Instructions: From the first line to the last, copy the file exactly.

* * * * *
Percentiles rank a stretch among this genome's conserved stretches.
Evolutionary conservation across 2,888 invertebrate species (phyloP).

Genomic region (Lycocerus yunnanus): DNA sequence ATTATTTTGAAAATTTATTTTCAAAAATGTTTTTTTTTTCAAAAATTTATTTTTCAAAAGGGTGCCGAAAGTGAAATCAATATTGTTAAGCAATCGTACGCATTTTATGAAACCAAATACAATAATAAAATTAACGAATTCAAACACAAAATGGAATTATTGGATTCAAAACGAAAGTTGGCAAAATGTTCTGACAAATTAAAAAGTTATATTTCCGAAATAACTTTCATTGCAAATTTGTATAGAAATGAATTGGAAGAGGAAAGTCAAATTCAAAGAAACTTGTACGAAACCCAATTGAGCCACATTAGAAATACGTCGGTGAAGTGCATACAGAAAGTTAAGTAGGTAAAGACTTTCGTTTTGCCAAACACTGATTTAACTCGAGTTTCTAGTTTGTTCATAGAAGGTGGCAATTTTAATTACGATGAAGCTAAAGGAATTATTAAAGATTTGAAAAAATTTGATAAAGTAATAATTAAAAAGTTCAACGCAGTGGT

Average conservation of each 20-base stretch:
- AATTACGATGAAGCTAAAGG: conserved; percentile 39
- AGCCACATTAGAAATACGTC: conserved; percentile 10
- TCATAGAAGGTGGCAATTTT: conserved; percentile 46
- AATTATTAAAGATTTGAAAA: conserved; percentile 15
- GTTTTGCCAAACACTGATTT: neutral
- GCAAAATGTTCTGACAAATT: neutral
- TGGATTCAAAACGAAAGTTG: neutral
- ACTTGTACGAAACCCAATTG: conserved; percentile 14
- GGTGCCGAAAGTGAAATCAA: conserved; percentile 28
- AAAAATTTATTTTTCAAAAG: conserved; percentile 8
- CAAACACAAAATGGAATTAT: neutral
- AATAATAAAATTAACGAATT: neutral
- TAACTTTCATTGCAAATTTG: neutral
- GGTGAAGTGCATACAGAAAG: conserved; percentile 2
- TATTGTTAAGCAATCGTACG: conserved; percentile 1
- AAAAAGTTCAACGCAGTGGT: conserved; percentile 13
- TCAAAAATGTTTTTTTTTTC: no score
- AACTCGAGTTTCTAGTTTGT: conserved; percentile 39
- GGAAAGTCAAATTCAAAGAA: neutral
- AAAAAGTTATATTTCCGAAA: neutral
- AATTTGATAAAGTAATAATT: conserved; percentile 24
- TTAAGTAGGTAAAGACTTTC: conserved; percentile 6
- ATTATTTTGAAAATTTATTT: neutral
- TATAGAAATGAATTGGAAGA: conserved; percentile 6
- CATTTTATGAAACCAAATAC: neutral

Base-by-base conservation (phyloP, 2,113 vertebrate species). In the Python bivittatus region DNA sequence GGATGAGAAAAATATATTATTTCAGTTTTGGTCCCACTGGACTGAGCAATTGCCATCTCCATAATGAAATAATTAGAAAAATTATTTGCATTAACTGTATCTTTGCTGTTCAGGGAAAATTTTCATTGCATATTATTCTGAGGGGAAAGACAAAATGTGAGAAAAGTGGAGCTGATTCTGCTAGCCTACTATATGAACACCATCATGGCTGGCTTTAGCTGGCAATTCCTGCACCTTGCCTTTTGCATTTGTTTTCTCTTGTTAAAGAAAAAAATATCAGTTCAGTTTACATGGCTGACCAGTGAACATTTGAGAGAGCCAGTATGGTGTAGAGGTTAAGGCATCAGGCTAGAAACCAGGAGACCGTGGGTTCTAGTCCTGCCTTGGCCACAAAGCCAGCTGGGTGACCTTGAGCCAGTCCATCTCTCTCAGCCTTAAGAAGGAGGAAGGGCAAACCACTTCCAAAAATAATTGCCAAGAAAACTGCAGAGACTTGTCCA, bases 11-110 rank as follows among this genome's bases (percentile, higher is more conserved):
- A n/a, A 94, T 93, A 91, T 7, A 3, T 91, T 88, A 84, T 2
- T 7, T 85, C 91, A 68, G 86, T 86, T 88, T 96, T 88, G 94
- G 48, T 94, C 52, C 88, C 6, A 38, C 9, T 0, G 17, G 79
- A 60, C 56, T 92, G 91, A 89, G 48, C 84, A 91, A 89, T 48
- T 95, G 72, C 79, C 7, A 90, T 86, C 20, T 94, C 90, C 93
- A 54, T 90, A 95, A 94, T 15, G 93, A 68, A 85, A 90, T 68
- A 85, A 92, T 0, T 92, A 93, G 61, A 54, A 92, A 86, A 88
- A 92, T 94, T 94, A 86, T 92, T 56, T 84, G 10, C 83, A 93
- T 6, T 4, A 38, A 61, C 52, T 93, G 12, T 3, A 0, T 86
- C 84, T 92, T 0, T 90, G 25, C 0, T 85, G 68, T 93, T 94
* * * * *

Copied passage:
Percentiles rank a stretch among this genome's conserved stretches.
Evolutionary conservation across 2,888 invertebrate species (phyloP).

Genomic region (Lycocerus yunnanus): DNA sequence ATTATTTTGAAAATTTATTTTCAAAAATGTTTTTTTTTTCAAAAATTTATTTTTCAAAAGGGTGCCGAAAGTGAAATCAATATTGTTAAGCAATCGTACGCATTTTATGAAACCAAATACAATAATAAAATTAACGAATTCAAACACAAAATGGAATTATTGGATTCAAAACGAAAGTTGGCAAAATGTTCTGACAAATTAAAAAGTTATATTTCCGAAATAACTTTCATTGCAAATTTGTATAGAAATGAATTGGAAGAGGAAAGTCAAATTCAAAGAAACTTGTACGAAACCCAATTGAGCCACATTAGAAATACGTCGGTGAAGTGCATACAGAAAGTTAAGTAGGTAAAGACTTTCGTTTTGCCAAACACTGATTTAACTCGAGTTTCTAGTTTGTTCATAGAAGGTGGCAATTTTAATTACGATGAAGCTAAAGGAATTATTAAAGATTTGAAAAAATTTGATAAAGTAATAATTAAAAAGTTCAACGCAGTGGT

Average conservation of each 20-base stretch:
- AATTACGATGAAGCTAAAGG: conserved; percentile 39
- AGCCACATTAGAAATACGTC: conserved; percentile 10
- TCATAGAAGGTGGCAATTTT: conserved; percentile 46
- AATTATTAAAGATTTGAAAA: conserved; percentile 15
- GTTTTGCCAAACACTGATTT: neutral
- GCAAAATGTTCTGACAAATT: neutral
- TGGATTCAAAACGAAAGTTG: neutral
- ACTTGTACGAAACCCAATTG: conserved; percentile 14
- GGTGCCGAAAGTGAAATCAA: conserved; percentile 28
- AAAAATTTATTTTTCAAAAG: conserved; percentile 8
- CAAACACAAAATGGAATTAT: neutral
- AATAATAAAATTAACGAATT: neutral
- TAACTTTCATTGCAAATTTG: neutral
- GGTGAAGTGCATACAGAAAG: conserved; percentile 2
- TATTGTTAAGCAATCGTACG: conserved; percentile 1
- AAAAAGTTCAACGCAGTGGT: conserved; percentile 13
- TCAAAAATGTTTTTTTTTTC: no score
- AACTCGAGTTTCTAGTTTGT: conserved; percentile 39
- GGAAAGTCAAATTCAAAGAA: neutral
- AAAAAGTTATATTTCCGAAA: neutral
- AATTTGATAAAGTAATAATT: conserved; percentile 24
- TTAAGTAGGTAAAGACTTTC: conserved; percentile 6
- ATTATTTTGAAAATTTATTT: neutral
- TATAGAAATGAATTGGAAGA: conserved; percentile 6
- CATTTTATGAAACCAAATAC: neutral

Base-by-base conservation (phyloP, 2,113 vertebrate species). In the Python bivittatus region DNA sequence GGATGAGAAAAATATATTATTTCAGTTTTGGTCCCACTGGACTGAGCAATTGCCATCTCCATAATGAAATAATTAGAAAAATTATTTGCATTAACTGTATCTTTGCTGTTCAGGGAAAATTTTCATTGCATATTATTCTGAGGGGAAAGACAAAATGTGAGAAAAGTGGAGCTGATTCTGCTAGCCTACTATATGAACACCATCATGGCTGGCTTTAGCTGGCAATTCCTGCACCTTGCCTTTTGCATTTGTTTTCTCTTGTTAAAGAAAAAAATATCAGTTCAGTTTACATGGCTGACCAGTGAACATTTGAGAGAGCCAGTATGGTGTAGAGGTTAAGGCATCAGGCTAGAAACCAGGAGACCGTGGGTTCTAGTCCTGCCTTGGCCACAAAGCCAGCTGGGTGACCTTGAGCCAGTCCATCTCTCTCAGCCTTAAGAAGGAGGAAGGGCAAACCACTTCCAAAAATAATTGCCAAGAAAACTGCAGAGACTTGTCCA, bases 11-110 rank as follows among this genome's bases (percentile, higher is more conserved):
- A n/a, A 94, T 93, A 91, T 7, A 3, T 91, T 88, A 84, T 2
- T 7, T 85, C 91, A 68, G 86, T 86, T 88, T 96, T 88, G 94
- G 48, T 94, C 52, C 88, C 6, A 38, C 9, T 0, G 17, G 79
- A 60, C 56, T 92, G 91, A 89, G 48, C 84, A 91, A 89, T 48
- T 95, G 72, C 79, C 7, A 90, T 86, C 20, T 94, C 90, C 93
- A 54, T 90, A 95, A 94, T 15, G 93, A 68, A 85, A 90, T 68
- A 85, A 92, T 0, T 92, A 93, G 61, A 54, A 92, A 86, A 88
- A 92, T 94, T 94, A 86, T 92, T 56, T 84, G 10, C 83, A 93
- T 6, T 4, A 38, A 61, C 52, T 93, G 12, T 3, A 0, T 86
- C 84, T 92, T 0, T 90, G 25, C 0, T 85, G 68, T 93, T 94